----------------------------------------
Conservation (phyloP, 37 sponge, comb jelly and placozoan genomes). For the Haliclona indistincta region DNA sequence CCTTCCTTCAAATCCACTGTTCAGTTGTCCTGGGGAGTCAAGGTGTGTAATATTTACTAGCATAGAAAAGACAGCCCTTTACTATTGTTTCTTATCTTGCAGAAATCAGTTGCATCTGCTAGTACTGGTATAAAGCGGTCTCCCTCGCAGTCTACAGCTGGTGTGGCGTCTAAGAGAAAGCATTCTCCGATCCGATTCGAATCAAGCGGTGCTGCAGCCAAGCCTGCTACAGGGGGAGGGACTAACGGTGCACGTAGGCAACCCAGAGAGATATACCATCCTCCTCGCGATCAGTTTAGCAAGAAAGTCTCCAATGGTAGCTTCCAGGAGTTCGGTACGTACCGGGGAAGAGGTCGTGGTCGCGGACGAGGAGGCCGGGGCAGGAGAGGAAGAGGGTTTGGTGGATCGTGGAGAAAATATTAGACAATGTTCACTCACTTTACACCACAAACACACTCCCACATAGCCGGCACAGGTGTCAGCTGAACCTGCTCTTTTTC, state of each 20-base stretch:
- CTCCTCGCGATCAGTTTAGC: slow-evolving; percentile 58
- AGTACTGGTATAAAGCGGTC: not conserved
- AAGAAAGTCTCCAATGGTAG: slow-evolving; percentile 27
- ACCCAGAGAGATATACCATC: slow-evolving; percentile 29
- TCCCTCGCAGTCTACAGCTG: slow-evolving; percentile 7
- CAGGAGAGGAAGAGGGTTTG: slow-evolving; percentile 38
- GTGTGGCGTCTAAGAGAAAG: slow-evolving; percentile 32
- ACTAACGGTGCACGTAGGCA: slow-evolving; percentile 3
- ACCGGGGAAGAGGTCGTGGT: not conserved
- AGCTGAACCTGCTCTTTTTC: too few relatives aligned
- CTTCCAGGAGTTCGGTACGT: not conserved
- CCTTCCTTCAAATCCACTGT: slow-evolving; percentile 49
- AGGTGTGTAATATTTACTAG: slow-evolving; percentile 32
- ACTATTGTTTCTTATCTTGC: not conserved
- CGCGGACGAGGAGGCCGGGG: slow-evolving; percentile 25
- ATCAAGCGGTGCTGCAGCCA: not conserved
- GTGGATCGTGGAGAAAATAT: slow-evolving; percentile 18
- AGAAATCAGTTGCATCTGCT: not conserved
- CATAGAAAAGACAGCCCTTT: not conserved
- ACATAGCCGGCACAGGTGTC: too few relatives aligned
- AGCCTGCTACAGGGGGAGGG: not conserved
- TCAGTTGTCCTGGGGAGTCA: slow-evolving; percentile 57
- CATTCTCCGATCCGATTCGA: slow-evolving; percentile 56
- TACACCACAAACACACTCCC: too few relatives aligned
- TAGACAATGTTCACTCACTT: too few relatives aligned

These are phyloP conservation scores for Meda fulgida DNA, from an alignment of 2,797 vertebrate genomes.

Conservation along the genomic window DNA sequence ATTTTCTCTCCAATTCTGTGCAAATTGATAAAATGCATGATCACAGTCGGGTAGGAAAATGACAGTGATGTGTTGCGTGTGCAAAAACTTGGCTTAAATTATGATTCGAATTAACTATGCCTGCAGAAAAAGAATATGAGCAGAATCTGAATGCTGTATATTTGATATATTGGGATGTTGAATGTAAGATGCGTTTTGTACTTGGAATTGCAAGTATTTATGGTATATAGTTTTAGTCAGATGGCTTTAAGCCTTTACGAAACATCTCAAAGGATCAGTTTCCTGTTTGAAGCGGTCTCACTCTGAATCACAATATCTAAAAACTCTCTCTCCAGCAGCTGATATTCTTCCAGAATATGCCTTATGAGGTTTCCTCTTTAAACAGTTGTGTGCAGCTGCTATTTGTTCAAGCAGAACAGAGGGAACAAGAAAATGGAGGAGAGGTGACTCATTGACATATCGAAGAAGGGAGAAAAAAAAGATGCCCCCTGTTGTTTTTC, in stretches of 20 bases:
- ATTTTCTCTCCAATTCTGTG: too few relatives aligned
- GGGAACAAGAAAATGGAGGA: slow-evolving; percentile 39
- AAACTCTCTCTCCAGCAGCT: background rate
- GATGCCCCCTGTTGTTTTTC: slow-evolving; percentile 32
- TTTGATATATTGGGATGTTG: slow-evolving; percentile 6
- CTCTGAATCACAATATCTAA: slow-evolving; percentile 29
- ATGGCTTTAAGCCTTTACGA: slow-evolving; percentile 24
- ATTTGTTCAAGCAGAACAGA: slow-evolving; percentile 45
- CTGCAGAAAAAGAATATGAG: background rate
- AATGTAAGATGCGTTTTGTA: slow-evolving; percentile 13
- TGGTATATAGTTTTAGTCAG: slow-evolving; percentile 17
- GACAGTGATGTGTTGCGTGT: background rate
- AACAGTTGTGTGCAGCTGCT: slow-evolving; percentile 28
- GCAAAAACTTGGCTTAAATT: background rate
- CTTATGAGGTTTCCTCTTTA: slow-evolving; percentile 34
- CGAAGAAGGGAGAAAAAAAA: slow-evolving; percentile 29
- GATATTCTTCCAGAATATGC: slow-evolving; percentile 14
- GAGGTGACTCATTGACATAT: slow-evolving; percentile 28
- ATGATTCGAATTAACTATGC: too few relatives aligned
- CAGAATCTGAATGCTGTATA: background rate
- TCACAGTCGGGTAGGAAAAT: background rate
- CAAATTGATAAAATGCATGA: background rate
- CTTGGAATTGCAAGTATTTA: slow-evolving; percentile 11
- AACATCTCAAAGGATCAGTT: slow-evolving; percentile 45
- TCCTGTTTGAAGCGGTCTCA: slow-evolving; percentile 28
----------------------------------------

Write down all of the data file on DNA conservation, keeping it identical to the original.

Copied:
Conservation (phyloP, 37 sponge, comb jelly and placozoan genomes). For the Haliclona indistincta region DNA sequence CCTTCCTTCAAATCCACTGTTCAGTTGTCCTGGGGAGTCAAGGTGTGTAATATTTACTAGCATAGAAAAGACAGCCCTTTACTATTGTTTCTTATCTTGCAGAAATCAGTTGCATCTGCTAGTACTGGTATAAAGCGGTCTCCCTCGCAGTCTACAGCTGGTGTGGCGTCTAAGAGAAAGCATTCTCCGATCCGATTCGAATCAAGCGGTGCTGCAGCCAAGCCTGCTACAGGGGGAGGGACTAACGGTGCACGTAGGCAACCCAGAGAGATATACCATCCTCCTCGCGATCAGTTTAGCAAGAAAGTCTCCAATGGTAGCTTCCAGGAGTTCGGTACGTACCGGGGAAGAGGTCGTGGTCGCGGACGAGGAGGCCGGGGCAGGAGAGGAAGAGGGTTTGGTGGATCGTGGAGAAAATATTAGACAATGTTCACTCACTTTACACCACAAACACACTCCCACATAGCCGGCACAGGTGTCAGCTGAACCTGCTCTTTTTC, state of each 20-base stretch:
- CTCCTCGCGATCAGTTTAGC: slow-evolving; percentile 58
- AGTACTGGTATAAAGCGGTC: not conserved
- AAGAAAGTCTCCAATGGTAG: slow-evolving; percentile 27
- ACCCAGAGAGATATACCATC: slow-evolving; percentile 29
- TCCCTCGCAGTCTACAGCTG: slow-evolving; percentile 7
- CAGGAGAGGAAGAGGGTTTG: slow-evolving; percentile 38
- GTGTGGCGTCTAAGAGAAAG: slow-evolving; percentile 32
- ACTAACGGTGCACGTAGGCA: slow-evolving; percentile 3
- ACCGGGGAAGAGGTCGTGGT: not conserved
- AGCTGAACCTGCTCTTTTTC: too few relatives aligned
- CTTCCAGGAGTTCGGTACGT: not conserved
- CCTTCCTTCAAATCCACTGT: slow-evolving; percentile 49
- AGGTGTGTAATATTTACTAG: slow-evolving; percentile 32
- ACTATTGTTTCTTATCTTGC: not conserved
- CGCGGACGAGGAGGCCGGGG: slow-evolving; percentile 25
- ATCAAGCGGTGCTGCAGCCA: not conserved
- GTGGATCGTGGAGAAAATAT: slow-evolving; percentile 18
- AGAAATCAGTTGCATCTGCT: not conserved
- CATAGAAAAGACAGCCCTTT: not conserved
- ACATAGCCGGCACAGGTGTC: too few relatives aligned
- AGCCTGCTACAGGGGGAGGG: not conserved
- TCAGTTGTCCTGGGGAGTCA: slow-evolving; percentile 57
- CATTCTCCGATCCGATTCGA: slow-evolving; percentile 56
- TACACCACAAACACACTCCC: too few relatives aligned
- TAGACAATGTTCACTCACTT: too few relatives aligned

These are phyloP conservation scores for Meda fulgida DNA, from an alignment of 2,797 vertebrate genomes.

Conservation along the genomic window DNA sequence ATTTTCTCTCCAATTCTGTGCAAATTGATAAAATGCATGATCACAGTCGGGTAGGAAAATGACAGTGATGTGTTGCGTGTGCAAAAACTTGGCTTAAATTATGATTCGAATTAACTATGCCTGCAGAAAAAGAATATGAGCAGAATCTGAATGCTGTATATTTGATATATTGGGATGTTGAATGTAAGATGCGTTTTGTACTTGGAATTGCAAGTATTTATGGTATATAGTTTTAGTCAGATGGCTTTAAGCCTTTACGAAACATCTCAAAGGATCAGTTTCCTGTTTGAAGCGGTCTCACTCTGAATCACAATATCTAAAAACTCTCTCTCCAGCAGCTGATATTCTTCCAGAATATGCCTTATGAGGTTTCCTCTTTAAACAGTTGTGTGCAGCTGCTATTTGTTCAAGCAGAACAGAGGGAACAAGAAAATGGAGGAGAGGTGACTCATTGACATATCGAAGAAGGGAGAAAAAAAAGATGCCCCCTGTTGTTTTTC, in stretches of 20 bases:
- ATTTTCTCTCCAATTCTGTG: too few relatives aligned
- GGGAACAAGAAAATGGAGGA: slow-evolving; percentile 39
- AAACTCTCTCTCCAGCAGCT: background rate
- GATGCCCCCTGTTGTTTTTC: slow-evolving; percentile 32
- TTTGATATATTGGGATGTTG: slow-evolving; percentile 6
- CTCTGAATCACAATATCTAA: slow-evolving; percentile 29
- ATGGCTTTAAGCCTTTACGA: slow-evolving; percentile 24
- ATTTGTTCAAGCAGAACAGA: slow-evolving; percentile 45
- CTGCAGAAAAAGAATATGAG: background rate
- AATGTAAGATGCGTTTTGTA: slow-evolving; percentile 13
- TGGTATATAGTTTTAGTCAG: slow-evolving; percentile 17
- GACAGTGATGTGTTGCGTGT: background rate
- AACAGTTGTGTGCAGCTGCT: slow-evolving; percentile 28
- GCAAAAACTTGGCTTAAATT: background rate
- CTTATGAGGTTTCCTCTTTA: slow-evolving; percentile 34
- CGAAGAAGGGAGAAAAAAAA: slow-evolving; percentile 29
- GATATTCTTCCAGAATATGC: slow-evolving; percentile 14
- GAGGTGACTCATTGACATAT: slow-evolving; percentile 28
- ATGATTCGAATTAACTATGC: too few relatives aligned
- CAGAATCTGAATGCTGTATA: background rate
- TCACAGTCGGGTAGGAAAAT: background rate
- CAAATTGATAAAATGCATGA: background rate
- CTTGGAATTGCAAGTATTTA: slow-evolving; percentile 11
- AACATCTCAAAGGATCAGTT: slow-evolving; percentile 45
- TCCTGTTTGAAGCGGTCTCA: slow-evolving; percentile 28